A Tutorial About Argentine Tango Dancing
TANGO, OUR DANCE
Chapter 18: Putting the Tango on a solid base
|Last updated, 5/12/00|
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a social and cultural manifestation of the city of Buenos Aires which was
first a way to dance whatever it was they were dancing to around 1878. Gradually
it developed into a distinctive way to dance the primitive music, played
by ear, by trios of mobile street musicians. During the formation period
of the dance, it was a manifestation of masculine bragging and a way to gain
the favors of a layer of females who because of the impurity of their blood,
had to make a living dancing for a fee at the seediest hangouts of the scariest
elements of the criminal underground.
So, don't let anybody fool you with the fable about men dancing with men at the beginning. To dance what they called Tango in those forsaken days of the last score of the nineteenth century, was a way of life for the male sediment of the society to establish a reputation as tough and rough and compete for the attention of the better and raunchiest female dancers. A matter of phycological and biological need.
Eventually the economic boom of Buenos Aires trickled down to extend a blanket of asphalt over the wilderness of mud, weeds, and human waste that served as playground for the primal Tango dancers. Forced to walk on firm ground they probably suffered from foot aches, swollen feet, and bad ankles, as they tried to adjust to the new shoe wear fashion courtesy of the economic boom. Somewhere between the crowded tenement they called home and the nightly hangout some called cantinas, or bars, or general store, they started walking with a painful strut that almost made them look effeminate, so they covered that up with an upper counter sway of their body as if to make sure that everybody saw them tall and defying, only noticing their arrogant and defying stance, overlooking the sore feet.
That's how the porteño walk may have evolved and made its way into the way to dance the Tango at the end of the nineteenth century. It had begun to make inroads into the center of the city, courtesy of the Europeans who found the provocative and erotically charged choreography irresistible during their period of highest decadence.
Meanwhile, a burgeoning middle class, product of the education of the sons and daughters of the original immigrants, began to influence the way the city continued to grow and expand. Money was flowing into the country thanks to ever growing exports of primary products, and when money talks everybody listens. Those who didn't have it as a result of their social birthright, became creative to get it in a variety of ways, the commerce of sex being by far the most popular choice. Find a need and fill it, is the motto of most motivational sales training seminars. Riding on that wave of prosperity the Tango continued to find an identity. Its sounds began to be preserved on music sheets, since the new generation of musicians, trained in conservatories, could read and write what they played.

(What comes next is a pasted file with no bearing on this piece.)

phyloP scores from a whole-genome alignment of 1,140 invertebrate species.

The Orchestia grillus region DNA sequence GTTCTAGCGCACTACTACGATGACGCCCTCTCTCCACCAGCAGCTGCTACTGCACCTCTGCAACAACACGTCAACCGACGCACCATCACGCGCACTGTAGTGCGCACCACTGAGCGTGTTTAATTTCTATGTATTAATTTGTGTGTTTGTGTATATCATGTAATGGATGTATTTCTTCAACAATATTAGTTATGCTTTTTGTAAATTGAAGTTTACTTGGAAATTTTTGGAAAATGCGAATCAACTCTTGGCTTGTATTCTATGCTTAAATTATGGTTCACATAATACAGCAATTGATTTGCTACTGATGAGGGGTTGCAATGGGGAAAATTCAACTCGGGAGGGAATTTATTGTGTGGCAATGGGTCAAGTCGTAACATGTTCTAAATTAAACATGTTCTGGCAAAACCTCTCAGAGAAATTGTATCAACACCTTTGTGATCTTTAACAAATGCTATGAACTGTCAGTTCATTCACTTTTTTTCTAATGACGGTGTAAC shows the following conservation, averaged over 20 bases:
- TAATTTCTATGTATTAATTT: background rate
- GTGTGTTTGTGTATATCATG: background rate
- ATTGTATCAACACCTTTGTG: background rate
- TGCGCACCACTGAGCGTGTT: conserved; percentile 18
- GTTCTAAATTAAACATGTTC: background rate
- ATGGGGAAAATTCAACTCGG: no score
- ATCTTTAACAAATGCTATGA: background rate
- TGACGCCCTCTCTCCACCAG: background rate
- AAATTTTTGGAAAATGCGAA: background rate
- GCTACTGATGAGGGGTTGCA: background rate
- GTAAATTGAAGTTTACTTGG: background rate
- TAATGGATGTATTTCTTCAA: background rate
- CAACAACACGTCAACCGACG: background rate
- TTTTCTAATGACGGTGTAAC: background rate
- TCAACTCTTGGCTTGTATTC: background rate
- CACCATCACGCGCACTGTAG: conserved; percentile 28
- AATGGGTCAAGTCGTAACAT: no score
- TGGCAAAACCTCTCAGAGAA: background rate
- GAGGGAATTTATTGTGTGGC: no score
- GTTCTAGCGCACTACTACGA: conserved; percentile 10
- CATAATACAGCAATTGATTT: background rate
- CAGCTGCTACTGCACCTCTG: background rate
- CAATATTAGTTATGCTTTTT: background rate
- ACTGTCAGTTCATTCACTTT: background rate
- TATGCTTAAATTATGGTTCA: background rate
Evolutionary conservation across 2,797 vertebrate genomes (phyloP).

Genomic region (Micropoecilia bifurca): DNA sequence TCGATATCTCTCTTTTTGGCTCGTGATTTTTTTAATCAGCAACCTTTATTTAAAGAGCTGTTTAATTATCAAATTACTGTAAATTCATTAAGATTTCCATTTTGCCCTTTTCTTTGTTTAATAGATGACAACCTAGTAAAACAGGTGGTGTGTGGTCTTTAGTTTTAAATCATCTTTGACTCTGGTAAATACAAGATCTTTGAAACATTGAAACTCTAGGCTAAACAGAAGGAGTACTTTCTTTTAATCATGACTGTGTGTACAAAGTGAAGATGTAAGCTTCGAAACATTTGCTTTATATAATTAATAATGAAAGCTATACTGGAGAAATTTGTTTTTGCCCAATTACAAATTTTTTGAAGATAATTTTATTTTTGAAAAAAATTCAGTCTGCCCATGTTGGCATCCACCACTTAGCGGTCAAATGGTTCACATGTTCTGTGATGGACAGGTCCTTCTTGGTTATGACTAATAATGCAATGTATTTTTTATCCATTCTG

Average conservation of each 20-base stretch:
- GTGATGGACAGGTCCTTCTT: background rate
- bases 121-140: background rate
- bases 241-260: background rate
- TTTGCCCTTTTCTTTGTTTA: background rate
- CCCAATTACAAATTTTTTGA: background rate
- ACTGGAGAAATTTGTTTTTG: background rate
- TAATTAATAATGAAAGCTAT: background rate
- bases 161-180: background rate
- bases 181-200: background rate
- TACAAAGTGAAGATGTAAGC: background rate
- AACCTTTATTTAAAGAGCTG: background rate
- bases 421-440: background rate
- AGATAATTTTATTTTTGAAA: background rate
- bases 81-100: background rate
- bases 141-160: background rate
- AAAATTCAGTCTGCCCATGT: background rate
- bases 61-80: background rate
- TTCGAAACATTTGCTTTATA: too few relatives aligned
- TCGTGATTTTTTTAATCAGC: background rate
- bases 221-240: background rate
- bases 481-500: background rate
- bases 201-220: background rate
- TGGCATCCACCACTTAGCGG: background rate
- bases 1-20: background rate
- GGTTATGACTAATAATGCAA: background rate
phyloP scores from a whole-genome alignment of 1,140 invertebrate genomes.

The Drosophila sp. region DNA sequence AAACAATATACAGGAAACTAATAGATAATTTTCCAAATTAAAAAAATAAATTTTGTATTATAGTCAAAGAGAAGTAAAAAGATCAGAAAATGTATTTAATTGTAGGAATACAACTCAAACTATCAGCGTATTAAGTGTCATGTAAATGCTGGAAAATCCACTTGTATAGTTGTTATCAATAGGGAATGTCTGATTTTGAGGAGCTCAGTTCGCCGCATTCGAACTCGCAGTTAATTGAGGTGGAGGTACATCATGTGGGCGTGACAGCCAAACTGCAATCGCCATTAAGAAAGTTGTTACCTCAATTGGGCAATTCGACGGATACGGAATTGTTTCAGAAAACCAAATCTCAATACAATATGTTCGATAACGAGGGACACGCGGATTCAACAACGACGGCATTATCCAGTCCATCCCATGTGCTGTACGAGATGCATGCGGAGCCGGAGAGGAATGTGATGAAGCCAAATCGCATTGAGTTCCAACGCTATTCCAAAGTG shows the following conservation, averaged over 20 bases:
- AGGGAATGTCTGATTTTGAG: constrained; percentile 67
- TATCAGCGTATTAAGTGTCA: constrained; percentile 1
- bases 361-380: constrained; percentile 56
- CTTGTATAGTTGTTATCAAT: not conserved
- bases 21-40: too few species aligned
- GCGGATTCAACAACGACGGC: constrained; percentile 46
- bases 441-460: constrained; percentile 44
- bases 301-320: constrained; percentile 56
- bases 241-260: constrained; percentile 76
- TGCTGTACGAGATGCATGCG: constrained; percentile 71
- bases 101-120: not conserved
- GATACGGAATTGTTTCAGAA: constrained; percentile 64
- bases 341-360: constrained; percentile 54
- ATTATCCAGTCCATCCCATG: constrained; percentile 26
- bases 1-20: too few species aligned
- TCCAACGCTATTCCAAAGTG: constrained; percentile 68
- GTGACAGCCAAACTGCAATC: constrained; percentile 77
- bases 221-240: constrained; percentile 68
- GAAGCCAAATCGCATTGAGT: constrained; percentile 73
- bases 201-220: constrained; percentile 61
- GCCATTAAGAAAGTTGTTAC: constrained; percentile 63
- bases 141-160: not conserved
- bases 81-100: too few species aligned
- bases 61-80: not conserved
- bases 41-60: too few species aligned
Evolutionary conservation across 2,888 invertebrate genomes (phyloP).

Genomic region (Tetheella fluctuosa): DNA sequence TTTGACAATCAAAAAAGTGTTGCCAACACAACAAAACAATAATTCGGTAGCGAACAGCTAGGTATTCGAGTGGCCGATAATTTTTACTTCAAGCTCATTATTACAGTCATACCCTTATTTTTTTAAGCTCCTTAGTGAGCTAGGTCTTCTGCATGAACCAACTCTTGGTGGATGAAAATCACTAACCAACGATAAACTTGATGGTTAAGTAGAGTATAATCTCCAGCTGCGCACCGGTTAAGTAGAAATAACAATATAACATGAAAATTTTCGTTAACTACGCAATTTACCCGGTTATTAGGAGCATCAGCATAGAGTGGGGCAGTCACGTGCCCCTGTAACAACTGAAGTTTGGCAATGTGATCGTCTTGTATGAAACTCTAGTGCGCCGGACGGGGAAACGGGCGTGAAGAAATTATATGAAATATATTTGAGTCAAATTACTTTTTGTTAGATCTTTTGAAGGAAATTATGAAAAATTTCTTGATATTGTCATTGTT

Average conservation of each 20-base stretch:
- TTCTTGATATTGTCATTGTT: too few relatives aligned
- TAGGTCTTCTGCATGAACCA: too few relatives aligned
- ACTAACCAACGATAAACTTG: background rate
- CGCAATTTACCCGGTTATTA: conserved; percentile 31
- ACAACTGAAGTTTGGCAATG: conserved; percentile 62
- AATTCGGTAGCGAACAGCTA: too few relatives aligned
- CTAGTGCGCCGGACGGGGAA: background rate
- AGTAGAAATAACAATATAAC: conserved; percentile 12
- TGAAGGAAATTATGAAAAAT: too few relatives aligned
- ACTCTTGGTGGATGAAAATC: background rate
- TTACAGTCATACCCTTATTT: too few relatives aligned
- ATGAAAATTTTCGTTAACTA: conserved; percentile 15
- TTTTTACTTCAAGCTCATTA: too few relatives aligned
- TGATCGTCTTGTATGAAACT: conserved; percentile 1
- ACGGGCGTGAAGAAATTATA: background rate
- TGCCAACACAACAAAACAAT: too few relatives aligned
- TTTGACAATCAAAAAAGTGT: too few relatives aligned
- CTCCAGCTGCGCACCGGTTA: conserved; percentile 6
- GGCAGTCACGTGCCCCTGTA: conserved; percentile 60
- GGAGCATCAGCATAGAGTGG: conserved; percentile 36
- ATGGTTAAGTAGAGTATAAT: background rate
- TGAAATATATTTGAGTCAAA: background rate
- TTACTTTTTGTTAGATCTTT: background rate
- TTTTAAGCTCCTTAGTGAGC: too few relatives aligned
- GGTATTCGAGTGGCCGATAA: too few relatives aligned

In the mid 1920's the structure of the music changed dramatically. The original 2x4 rhythm was transformed into a 4x8 measure. The new composers, influenced by the French romanza, heralded their work by claiming "Tango is also music." The old guard ofmusicians and dancers claimed that "church music was not suitable for dancing." The great Tango divide ensued with orchestras led by the influence of Francisco Canaro, Roberto Firpo, Juan Maglio Pacho and others who continued to cater to the dancers, while the sexteto tipico devised by Julio De Caro and supported by the works of Juan Carlos Cobian, Pedro Maffia, Enrique Delfino and Francisco De Caro, became the standard formation for the new guard groups which saturated the night of Buenos Aires with their ever growing repertoire. Between the 1920's and the late thirties, the sexteto tipico and the De Caro school were the seeding grounds for the greatest Tango musicians of all time: Osvaldo Pugliese, Anibal Troilo and Carlos Di Sarli just to name a trilogy that supported the greatest graduating class of Tango directors of the 1920's, 1930's, and 1940's The dance took a dive during the Depression years and the subsequent mourning period that followed the tragic death of Carlos Gardel. Actually it was Hollywood and New York, with their money, movies and records that muscled their way into the consumer preferences of a new generation of Argentinos.
Towards the end of the 1930s, dancing became popular again, this time with an intensity that has never ceased since. Society had changed, the city had changed, social mores had changed. Dancing Tango for the enjoyment of it replaced the old compadrito's need to do it for survival. What provoked the change was the music, or better the rhythm. The nostalgic, melancholic and sentimental cries of the bandoneon in a 4x8 measure, were replaced by the fastest pounding and urgent digitation of fingers on the keyboards and buttons of pianos and bandoneons and the nervous picking of the strings of a double bass.
To take advantage of the contagious rhythm and the addictive beat, new forms of dancing were created by young innovators who saw to add the participation of the woman into the dance. Turns, displacements, leg hooks and flicks were to change forever the way couples danced Tango. A whole structure of navigation routes, and creative interaction between men and women conformed to the needs of the crowded salons of the center of town as well as to the clubs of the suburbs where ample space was available. But regardless of the size of the dance floor, any milonga that deserves to be called as such was always crowded like a New York subway at rush hour.